Results 1-10of 20 Reviews
October 25, 2011
From journal Discovering Central and Northern Arizona
by Chris & Carinne
July 24, 2010
From journal National Parks Tour
April 1, 2010
From journal Spring Break at the Canyon
August 13, 2009
From journal National Parks in Southern Utah
December 2, 2006
From journal Hiking & Biking Paradise
June 26, 2006
From journal Driving Across the USA
by Kellie R.
April 16, 2006
From journal Day Trips from Sedona
by Emily May
April 6, 2006
From journal Seattle to Florida... and Everything in Between
March 29, 2005
The Petrified Forest and Painted Desert are connected by a 26-mile loop road. As you drive through the park and see all of the logs and tree fragments scattered over the landscape, it is nearly impossible to imagine the area millions of years ago.
There are several overlooks and walks that provide you with opportunities to see and even touch the petrified wood. REMINDER: TOUCH--DO NOT TAKE! It is a federal offense to take samples. If you are interested in owning a piece of petrified wood, we suggest you stop at Jim Grays' Petrified Wood Shop located on the west end of the park in the town of Holbrook, AZ. They are open one hour past the closing time of the park, so take your time and enjoy!
We especially enjoyed the Giant Logs Trail and the Crystal Forest trails. Both are easy leisurely walks of less than 30 minutes.
From journal Flagstaff Retreat
February 10, 2005
The Petrified Forest was simply AMAZING, and it was also one of the first parks we went to. We spent a full 8-hour day there and had a picnic and a nice, leisurely drive. We had originally only planned on about 4 hours, but honestly, we could have spent 2 days here.
A 28-mile road goes down the center of the park, with several stopping areas in between. This may sound like a few miles to spend 8 hours in, but every mile of it is just fascinating. There are massive amounts of petrified wood here, and the trees are just amazing. They are more crystal than rock, really. You can see the rings of the trees still, but it is literally rings of different-colored crystal. They are everywhere alongside the road, sticking out of hills, laying in valleys, or on hiking trails. You could see thousands of trees from your car window if you didn't want to walk. There are also old ruins and petroglyphs at Petrified Forest, so there is obviously much to see. We spent so much time pointing out things from the car that I am surprised I didn’t hit someone. There are also numerous places to stop and miles and miles of hiking trails for the more adventurous. Bathroom facilities are located at regular intervals, so no worries there, either.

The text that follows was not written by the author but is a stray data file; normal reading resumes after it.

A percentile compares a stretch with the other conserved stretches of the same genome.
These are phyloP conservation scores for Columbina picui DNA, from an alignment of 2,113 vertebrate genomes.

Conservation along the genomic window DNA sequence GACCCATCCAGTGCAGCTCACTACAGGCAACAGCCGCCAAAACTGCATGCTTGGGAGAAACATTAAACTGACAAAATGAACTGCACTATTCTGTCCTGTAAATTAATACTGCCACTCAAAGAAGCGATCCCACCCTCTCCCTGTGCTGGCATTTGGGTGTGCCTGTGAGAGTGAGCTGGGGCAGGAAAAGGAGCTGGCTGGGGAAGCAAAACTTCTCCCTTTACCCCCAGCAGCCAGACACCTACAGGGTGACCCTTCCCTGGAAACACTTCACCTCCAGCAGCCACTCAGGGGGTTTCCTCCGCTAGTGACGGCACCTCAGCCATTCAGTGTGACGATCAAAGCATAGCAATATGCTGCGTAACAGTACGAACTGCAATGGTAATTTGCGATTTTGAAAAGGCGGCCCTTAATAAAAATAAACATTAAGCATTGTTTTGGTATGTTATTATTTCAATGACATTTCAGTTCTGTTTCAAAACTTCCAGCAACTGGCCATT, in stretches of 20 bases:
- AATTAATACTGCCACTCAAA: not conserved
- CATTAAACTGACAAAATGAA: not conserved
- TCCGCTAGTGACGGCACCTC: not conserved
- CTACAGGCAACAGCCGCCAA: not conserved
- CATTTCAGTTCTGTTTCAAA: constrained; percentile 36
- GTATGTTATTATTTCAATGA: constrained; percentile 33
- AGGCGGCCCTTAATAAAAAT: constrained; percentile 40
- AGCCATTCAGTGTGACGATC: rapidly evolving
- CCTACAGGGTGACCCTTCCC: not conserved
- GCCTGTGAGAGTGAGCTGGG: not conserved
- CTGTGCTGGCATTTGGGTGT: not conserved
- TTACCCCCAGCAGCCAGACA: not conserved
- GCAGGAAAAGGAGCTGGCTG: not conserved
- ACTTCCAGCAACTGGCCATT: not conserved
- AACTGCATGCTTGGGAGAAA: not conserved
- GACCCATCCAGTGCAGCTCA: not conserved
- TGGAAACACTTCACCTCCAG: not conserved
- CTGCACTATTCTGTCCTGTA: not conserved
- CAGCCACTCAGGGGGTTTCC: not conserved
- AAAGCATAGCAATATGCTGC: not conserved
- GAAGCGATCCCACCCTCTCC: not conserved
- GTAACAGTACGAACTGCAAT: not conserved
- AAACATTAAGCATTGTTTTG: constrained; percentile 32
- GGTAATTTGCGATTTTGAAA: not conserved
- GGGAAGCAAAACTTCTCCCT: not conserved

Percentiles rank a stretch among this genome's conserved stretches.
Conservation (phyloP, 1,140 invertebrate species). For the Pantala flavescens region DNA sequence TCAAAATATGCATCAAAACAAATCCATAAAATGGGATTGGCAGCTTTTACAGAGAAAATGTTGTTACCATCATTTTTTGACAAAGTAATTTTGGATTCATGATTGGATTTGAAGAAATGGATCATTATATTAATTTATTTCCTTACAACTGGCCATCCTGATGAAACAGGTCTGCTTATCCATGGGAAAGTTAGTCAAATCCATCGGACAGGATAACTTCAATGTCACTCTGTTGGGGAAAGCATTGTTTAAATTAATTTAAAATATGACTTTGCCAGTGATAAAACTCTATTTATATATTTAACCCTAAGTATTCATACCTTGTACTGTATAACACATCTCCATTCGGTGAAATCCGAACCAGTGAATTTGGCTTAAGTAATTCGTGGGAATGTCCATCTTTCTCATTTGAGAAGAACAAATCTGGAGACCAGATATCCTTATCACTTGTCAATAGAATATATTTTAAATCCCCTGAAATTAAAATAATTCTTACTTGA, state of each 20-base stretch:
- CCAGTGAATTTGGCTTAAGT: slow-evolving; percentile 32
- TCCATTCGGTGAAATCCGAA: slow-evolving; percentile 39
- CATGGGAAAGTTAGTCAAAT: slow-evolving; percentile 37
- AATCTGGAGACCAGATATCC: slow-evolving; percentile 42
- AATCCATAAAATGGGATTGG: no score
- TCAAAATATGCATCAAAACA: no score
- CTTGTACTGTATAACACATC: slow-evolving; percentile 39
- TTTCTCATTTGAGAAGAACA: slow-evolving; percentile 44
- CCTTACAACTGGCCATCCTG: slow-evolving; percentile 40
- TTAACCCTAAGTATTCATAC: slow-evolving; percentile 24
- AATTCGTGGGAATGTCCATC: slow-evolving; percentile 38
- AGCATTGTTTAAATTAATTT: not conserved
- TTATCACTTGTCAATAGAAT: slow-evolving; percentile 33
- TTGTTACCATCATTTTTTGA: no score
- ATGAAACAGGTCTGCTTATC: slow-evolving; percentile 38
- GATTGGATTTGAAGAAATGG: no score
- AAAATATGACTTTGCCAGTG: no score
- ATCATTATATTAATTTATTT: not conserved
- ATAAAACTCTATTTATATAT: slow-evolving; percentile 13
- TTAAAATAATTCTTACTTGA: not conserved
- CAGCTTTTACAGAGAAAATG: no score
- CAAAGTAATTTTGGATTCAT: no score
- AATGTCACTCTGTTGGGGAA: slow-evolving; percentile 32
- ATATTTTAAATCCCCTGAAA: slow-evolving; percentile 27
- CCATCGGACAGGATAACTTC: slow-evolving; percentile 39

The sheer amount and size of the petrified wood is impossible to describe without being there. It’s also a great park for the physically challenged to visit. Many prime examples are right at the parking lots. You can view the ruins and petroglyphs from several of the parking lots without getting off the pavement, and chances for great photos are everywhere. Be sure to look carefully at all rock faces, though, as I would have missed half the petroglyphs, had my wife not pointed them out.
If you love nature, this is a great park. The size and layout of the park make it seem less busy than it really is. While the park appeared to be fairly busy, we only ran into people at the restrooms and only once on the trails. Oftentimes you will have a whole viewpoint or parking lot to yourselves. Plan at least a full day here and bring lots of film. Also bring some water if you want to hike and good hiking shoes. The trails are improved but often have loose bits of rock or shale on them.
Of all the national parks I have been to, this is very close to the top, if not #1, in my opinion.
From journal Two broke students, a $400 car, and 4,700 miles